Hot Wheels

It’s not just a job, it’s an adventure.  At one time, that was a slogan for the US Navy.  Well, since they are no longer using that slogan, I would like to adopt the slogan and apply it to school bus driving.  It most certainly is an adventure.  I can always count on the children to provide me with a daily dose of adventures.  Sometimes, however, the adventures stem from unexpected sources and make that days adventure even more memorable.  Yesterday, was one of those days.

I received my very first ,brand new school bus, in the beginning of this 2017-2018 school year.  Oh, that new bus smell, it’s like new car smell…only bigger! Ooh, what a thrill! I took no time in making my 40 foot long traveling office mine! Up went the magnetic personal photos, dry erase magnetic name plates for the kids, my very own magnetic name plate, oh you name it, I added it.  Pimp My Ride’s, got nothing, on my school bus. There she was, all bright, and shiny, and new, and all mine…and then…a light, an unexpected, unwanted engine warning light went off, or rather,turned on.

The engine light on my bus had been  intermittently  flashing on the dashboard for a couple of days.  It came on first thing in the morning, then would go out shortly after and  repeated that sequence periodically throughout the entire day.  Yesterday, however, the light came on shortly after I left the bus lot, and remained on for the duration of my morning route, with the temperature registering  consistently at  around 220.    The normal range for most busses, will rest at around 190.  If the bus engine temp reaches 230, a warning light and buzzer will typically come on.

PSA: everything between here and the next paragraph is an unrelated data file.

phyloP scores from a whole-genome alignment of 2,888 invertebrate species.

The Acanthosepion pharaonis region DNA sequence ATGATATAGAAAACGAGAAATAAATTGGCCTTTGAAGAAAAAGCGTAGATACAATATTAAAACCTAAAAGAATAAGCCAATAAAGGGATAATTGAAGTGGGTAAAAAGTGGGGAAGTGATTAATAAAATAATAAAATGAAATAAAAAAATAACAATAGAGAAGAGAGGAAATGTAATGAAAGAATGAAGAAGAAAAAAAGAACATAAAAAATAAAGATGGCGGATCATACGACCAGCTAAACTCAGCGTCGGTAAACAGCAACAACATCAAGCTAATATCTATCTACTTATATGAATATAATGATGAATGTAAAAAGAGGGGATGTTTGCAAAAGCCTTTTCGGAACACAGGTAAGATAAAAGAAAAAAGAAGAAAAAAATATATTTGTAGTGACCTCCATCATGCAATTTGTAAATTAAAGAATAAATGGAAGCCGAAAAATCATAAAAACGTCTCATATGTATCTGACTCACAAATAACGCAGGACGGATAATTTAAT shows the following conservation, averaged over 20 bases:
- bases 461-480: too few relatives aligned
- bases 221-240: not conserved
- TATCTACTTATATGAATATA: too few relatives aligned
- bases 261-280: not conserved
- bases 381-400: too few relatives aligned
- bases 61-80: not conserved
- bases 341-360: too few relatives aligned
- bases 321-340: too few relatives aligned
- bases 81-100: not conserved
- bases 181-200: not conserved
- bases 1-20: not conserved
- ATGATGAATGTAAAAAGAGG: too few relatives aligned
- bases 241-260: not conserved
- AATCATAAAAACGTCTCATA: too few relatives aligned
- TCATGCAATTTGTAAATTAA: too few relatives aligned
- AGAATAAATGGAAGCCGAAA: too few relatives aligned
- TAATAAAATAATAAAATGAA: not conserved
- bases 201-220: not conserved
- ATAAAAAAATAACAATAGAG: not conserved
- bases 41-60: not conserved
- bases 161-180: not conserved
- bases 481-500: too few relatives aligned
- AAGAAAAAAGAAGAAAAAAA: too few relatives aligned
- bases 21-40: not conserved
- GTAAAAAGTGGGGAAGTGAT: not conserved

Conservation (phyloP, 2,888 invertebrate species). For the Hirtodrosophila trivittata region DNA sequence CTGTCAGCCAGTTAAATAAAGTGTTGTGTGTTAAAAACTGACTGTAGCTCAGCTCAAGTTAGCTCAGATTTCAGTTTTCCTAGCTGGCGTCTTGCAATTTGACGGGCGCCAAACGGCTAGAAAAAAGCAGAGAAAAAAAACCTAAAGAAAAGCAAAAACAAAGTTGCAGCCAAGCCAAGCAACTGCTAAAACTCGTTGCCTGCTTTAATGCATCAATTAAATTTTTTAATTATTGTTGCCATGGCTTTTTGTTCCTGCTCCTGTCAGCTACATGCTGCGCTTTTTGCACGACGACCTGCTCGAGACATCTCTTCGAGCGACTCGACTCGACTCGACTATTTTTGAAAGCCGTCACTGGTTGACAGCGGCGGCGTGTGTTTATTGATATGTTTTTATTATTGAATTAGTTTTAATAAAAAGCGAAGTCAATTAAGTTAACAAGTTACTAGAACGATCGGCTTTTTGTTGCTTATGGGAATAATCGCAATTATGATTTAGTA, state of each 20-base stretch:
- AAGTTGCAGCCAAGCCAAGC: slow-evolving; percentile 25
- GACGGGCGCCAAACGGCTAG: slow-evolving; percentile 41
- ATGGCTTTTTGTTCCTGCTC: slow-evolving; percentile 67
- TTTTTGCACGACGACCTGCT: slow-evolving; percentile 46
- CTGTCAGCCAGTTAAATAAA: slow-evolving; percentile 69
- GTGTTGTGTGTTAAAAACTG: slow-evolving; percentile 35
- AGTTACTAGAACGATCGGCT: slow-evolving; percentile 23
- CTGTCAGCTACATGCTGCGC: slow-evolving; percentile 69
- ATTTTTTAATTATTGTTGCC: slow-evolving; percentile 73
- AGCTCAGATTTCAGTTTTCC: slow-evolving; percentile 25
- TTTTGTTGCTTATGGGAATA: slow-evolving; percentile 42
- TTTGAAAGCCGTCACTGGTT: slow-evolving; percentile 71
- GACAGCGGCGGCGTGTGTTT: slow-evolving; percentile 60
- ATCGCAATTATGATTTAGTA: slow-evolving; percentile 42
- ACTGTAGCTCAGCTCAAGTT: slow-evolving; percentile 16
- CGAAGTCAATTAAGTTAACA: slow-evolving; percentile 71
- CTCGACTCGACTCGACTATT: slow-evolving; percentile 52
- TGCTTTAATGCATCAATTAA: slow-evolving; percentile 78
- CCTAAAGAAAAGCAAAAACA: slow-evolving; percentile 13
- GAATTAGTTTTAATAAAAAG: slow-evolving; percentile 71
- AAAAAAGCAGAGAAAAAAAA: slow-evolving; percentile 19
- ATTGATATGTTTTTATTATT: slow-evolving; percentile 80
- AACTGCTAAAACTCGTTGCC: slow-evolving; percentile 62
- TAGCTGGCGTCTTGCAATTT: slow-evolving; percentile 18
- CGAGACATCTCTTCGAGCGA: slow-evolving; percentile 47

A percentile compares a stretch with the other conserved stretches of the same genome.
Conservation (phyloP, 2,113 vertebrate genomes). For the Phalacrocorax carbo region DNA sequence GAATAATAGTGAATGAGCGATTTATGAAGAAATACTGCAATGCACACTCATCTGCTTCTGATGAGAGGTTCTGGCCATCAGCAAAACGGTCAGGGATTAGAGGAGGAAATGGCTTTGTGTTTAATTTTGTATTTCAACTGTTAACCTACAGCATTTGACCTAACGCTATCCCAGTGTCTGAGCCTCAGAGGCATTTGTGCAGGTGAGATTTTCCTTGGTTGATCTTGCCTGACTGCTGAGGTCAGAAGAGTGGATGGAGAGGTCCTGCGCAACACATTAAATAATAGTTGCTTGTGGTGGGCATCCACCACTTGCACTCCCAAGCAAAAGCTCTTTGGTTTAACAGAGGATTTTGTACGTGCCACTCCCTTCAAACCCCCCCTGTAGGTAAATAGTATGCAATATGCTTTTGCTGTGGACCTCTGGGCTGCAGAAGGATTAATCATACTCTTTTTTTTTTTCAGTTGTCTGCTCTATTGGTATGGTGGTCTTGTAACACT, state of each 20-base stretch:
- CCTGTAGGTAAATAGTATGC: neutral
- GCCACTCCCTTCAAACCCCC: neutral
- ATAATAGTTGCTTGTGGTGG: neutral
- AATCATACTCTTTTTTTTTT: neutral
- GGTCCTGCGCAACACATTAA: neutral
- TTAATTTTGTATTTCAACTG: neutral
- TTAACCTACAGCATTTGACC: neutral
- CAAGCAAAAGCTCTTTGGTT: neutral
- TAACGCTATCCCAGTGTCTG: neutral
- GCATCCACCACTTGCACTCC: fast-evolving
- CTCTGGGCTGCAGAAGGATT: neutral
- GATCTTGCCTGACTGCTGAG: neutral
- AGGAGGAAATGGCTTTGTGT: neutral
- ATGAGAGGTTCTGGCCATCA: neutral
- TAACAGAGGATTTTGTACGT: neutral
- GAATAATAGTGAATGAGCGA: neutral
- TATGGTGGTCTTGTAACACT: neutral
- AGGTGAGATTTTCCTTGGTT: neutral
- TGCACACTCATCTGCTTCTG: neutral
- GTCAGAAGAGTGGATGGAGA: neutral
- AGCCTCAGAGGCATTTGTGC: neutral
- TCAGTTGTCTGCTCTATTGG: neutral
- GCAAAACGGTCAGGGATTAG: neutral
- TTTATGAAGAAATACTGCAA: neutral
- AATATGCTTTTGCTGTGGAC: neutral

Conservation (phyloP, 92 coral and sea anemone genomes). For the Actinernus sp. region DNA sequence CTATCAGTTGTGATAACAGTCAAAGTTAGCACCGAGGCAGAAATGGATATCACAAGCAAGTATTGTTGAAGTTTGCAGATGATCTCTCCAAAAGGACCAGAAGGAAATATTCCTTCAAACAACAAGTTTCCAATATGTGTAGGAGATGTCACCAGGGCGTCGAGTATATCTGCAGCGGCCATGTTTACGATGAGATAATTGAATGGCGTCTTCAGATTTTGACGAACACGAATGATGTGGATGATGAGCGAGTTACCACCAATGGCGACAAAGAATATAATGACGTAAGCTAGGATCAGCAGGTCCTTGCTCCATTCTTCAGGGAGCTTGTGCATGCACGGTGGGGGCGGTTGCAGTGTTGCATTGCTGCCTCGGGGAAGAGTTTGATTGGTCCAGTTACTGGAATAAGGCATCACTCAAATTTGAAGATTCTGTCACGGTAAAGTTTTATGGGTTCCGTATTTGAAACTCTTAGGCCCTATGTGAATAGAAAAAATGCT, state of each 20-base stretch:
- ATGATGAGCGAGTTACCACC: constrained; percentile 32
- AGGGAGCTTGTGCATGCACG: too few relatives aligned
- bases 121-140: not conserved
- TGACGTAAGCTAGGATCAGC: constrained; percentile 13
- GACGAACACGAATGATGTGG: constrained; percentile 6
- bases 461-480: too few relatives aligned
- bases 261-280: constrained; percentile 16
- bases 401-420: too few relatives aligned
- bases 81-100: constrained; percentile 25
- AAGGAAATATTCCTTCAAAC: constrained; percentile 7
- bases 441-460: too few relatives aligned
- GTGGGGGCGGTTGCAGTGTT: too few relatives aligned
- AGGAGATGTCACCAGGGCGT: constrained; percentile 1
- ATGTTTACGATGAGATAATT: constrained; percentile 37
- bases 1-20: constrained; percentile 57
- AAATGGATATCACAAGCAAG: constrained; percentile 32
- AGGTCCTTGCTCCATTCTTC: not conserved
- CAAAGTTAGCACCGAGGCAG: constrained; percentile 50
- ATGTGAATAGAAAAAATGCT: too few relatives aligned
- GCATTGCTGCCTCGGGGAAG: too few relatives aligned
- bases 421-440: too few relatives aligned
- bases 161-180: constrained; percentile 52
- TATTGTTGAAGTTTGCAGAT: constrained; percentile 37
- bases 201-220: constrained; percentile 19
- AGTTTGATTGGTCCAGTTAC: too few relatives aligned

I wrote the problem up and turned it into the garage, after which, I left and went about my merry way.  As I was enjoying my lunch, I noticed that I had a voicemail from work.  The message I received, was  from my boss.  I looked at the written message, a transcript, and was unable to decipher what I was reading.  All these technological advances meant to enhance and simplify our lives.  Simplify and enhance, hmm…not today.  I don’t know about you, but auto correct, voice dictation, and Siri, are not my friends!  Siri does not understand me, and I’m pretty sure, auto correct and voice dictation, have a personal vendetta against me…Anyway, I finished my lunch and decided to head into work a little early so I could find out what was going on.